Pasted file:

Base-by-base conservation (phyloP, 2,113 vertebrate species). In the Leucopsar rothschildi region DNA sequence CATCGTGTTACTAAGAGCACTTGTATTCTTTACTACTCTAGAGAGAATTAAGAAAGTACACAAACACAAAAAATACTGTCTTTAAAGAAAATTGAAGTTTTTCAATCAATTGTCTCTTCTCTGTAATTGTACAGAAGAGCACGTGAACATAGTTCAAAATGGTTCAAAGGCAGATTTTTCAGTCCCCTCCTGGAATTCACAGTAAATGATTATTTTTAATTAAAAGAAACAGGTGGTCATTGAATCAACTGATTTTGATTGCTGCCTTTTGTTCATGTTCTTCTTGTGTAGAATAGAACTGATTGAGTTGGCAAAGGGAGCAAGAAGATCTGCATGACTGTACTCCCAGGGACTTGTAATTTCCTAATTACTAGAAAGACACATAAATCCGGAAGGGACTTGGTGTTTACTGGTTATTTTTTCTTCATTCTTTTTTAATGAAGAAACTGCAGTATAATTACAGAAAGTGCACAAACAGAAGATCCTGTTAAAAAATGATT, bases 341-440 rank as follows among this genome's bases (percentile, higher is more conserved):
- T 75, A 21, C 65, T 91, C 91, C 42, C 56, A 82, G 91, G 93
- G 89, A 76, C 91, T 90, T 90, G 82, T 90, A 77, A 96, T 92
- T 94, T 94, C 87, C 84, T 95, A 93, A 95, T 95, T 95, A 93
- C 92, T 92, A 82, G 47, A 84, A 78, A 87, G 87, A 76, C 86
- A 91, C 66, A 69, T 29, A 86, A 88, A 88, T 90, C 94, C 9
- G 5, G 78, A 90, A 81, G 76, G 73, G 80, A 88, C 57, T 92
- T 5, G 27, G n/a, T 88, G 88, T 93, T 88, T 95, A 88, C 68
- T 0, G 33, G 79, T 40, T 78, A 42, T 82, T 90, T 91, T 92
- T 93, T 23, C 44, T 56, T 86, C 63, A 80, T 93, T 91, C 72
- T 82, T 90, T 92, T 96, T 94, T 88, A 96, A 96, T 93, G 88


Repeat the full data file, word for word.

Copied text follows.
Base-by-base conservation (phyloP, 2,113 vertebrate species). In the Leucopsar rothschildi region DNA sequence CATCGTGTTACTAAGAGCACTTGTATTCTTTACTACTCTAGAGAGAATTAAGAAAGTACACAAACACAAAAAATACTGTCTTTAAAGAAAATTGAAGTTTTTCAATCAATTGTCTCTTCTCTGTAATTGTACAGAAGAGCACGTGAACATAGTTCAAAATGGTTCAAAGGCAGATTTTTCAGTCCCCTCCTGGAATTCACAGTAAATGATTATTTTTAATTAAAAGAAACAGGTGGTCATTGAATCAACTGATTTTGATTGCTGCCTTTTGTTCATGTTCTTCTTGTGTAGAATAGAACTGATTGAGTTGGCAAAGGGAGCAAGAAGATCTGCATGACTGTACTCCCAGGGACTTGTAATTTCCTAATTACTAGAAAGACACATAAATCCGGAAGGGACTTGGTGTTTACTGGTTATTTTTTCTTCATTCTTTTTTAATGAAGAAACTGCAGTATAATTACAGAAAGTGCACAAACAGAAGATCCTGTTAAAAAATGATT, bases 341-440 rank as follows among this genome's bases (percentile, higher is more conserved):
- T 75, A 21, C 65, T 91, C 91, C 42, C 56, A 82, G 91, G 93
- G 89, A 76, C 91, T 90, T 90, G 82, T 90, A 77, A 96, T 92
- T 94, T 94, C 87, C 84, T 95, A 93, A 95, T 95, T 95, A 93
- C 92, T 92, A 82, G 47, A 84, A 78, A 87, G 87, A 76, C 86
- A 91, C 66, A 69, T 29, A 86, A 88, A 88, T 90, C 94, C 9
- G 5, G 78, A 90, A 81, G 76, G 73, G 80, A 88, C 57, T 92
- T 5, G 27, G n/a, T 88, G 88, T 93, T 88, T 95, A 88, C 68
- T 0, G 33, G 79, T 40, T 78, A 42, T 82, T 90, T 91, T 92
- T 93, T 23, C 44, T 56, T 86, C 63, A 80, T 93, T 91, C 72
- T 82, T 90, T 92, T 96, T 94, T 88, A 96, A 96, T 93, G 88